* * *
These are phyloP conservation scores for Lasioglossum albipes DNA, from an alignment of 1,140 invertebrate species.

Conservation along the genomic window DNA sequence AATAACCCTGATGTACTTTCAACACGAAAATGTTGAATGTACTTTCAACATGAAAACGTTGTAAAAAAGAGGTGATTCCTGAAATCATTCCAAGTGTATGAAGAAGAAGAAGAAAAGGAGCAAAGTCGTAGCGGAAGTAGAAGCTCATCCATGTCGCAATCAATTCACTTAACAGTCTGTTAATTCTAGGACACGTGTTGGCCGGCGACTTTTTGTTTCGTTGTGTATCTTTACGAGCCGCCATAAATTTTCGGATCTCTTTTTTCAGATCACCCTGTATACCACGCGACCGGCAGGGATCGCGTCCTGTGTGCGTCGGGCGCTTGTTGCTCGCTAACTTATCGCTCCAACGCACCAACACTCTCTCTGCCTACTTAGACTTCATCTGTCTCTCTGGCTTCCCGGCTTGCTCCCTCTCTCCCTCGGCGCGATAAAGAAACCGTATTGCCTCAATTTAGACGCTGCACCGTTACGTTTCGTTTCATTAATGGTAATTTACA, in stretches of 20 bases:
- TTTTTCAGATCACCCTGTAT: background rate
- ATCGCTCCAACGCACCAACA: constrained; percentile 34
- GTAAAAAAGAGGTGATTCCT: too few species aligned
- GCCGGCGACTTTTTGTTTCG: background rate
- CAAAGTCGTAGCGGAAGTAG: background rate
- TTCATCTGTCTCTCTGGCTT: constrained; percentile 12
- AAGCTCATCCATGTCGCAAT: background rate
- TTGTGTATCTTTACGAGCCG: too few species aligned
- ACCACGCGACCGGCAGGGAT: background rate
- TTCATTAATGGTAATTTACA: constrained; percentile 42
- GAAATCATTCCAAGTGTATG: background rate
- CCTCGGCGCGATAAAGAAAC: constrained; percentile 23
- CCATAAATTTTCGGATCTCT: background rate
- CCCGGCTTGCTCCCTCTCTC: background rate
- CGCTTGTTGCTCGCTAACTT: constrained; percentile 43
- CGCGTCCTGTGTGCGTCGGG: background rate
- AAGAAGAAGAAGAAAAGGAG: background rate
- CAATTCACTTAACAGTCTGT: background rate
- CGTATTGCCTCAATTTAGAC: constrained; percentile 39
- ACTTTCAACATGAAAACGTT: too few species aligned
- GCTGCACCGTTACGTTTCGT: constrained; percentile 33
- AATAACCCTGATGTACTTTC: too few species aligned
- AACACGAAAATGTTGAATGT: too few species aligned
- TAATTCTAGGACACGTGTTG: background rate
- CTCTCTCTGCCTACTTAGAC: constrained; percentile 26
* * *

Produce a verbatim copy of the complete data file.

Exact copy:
These are phyloP conservation scores for Lasioglossum albipes DNA, from an alignment of 1,140 invertebrate species.

Conservation along the genomic window DNA sequence AATAACCCTGATGTACTTTCAACACGAAAATGTTGAATGTACTTTCAACATGAAAACGTTGTAAAAAAGAGGTGATTCCTGAAATCATTCCAAGTGTATGAAGAAGAAGAAGAAAAGGAGCAAAGTCGTAGCGGAAGTAGAAGCTCATCCATGTCGCAATCAATTCACTTAACAGTCTGTTAATTCTAGGACACGTGTTGGCCGGCGACTTTTTGTTTCGTTGTGTATCTTTACGAGCCGCCATAAATTTTCGGATCTCTTTTTTCAGATCACCCTGTATACCACGCGACCGGCAGGGATCGCGTCCTGTGTGCGTCGGGCGCTTGTTGCTCGCTAACTTATCGCTCCAACGCACCAACACTCTCTCTGCCTACTTAGACTTCATCTGTCTCTCTGGCTTCCCGGCTTGCTCCCTCTCTCCCTCGGCGCGATAAAGAAACCGTATTGCCTCAATTTAGACGCTGCACCGTTACGTTTCGTTTCATTAATGGTAATTTACA, in stretches of 20 bases:
- TTTTTCAGATCACCCTGTAT: background rate
- ATCGCTCCAACGCACCAACA: constrained; percentile 34
- GTAAAAAAGAGGTGATTCCT: too few species aligned
- GCCGGCGACTTTTTGTTTCG: background rate
- CAAAGTCGTAGCGGAAGTAG: background rate
- TTCATCTGTCTCTCTGGCTT: constrained; percentile 12
- AAGCTCATCCATGTCGCAAT: background rate
- TTGTGTATCTTTACGAGCCG: too few species aligned
- ACCACGCGACCGGCAGGGAT: background rate
- TTCATTAATGGTAATTTACA: constrained; percentile 42
- GAAATCATTCCAAGTGTATG: background rate
- CCTCGGCGCGATAAAGAAAC: constrained; percentile 23
- CCATAAATTTTCGGATCTCT: background rate
- CCCGGCTTGCTCCCTCTCTC: background rate
- CGCTTGTTGCTCGCTAACTT: constrained; percentile 43
- CGCGTCCTGTGTGCGTCGGG: background rate
- AAGAAGAAGAAGAAAAGGAG: background rate
- CAATTCACTTAACAGTCTGT: background rate
- CGTATTGCCTCAATTTAGAC: constrained; percentile 39
- ACTTTCAACATGAAAACGTT: too few species aligned
- GCTGCACCGTTACGTTTCGT: constrained; percentile 33
- AATAACCCTGATGTACTTTC: too few species aligned
- AACACGAAAATGTTGAATGT: too few species aligned
- TAATTCTAGGACACGTGTTG: background rate
- CTCTCTCTGCCTACTTAGAC: constrained; percentile 26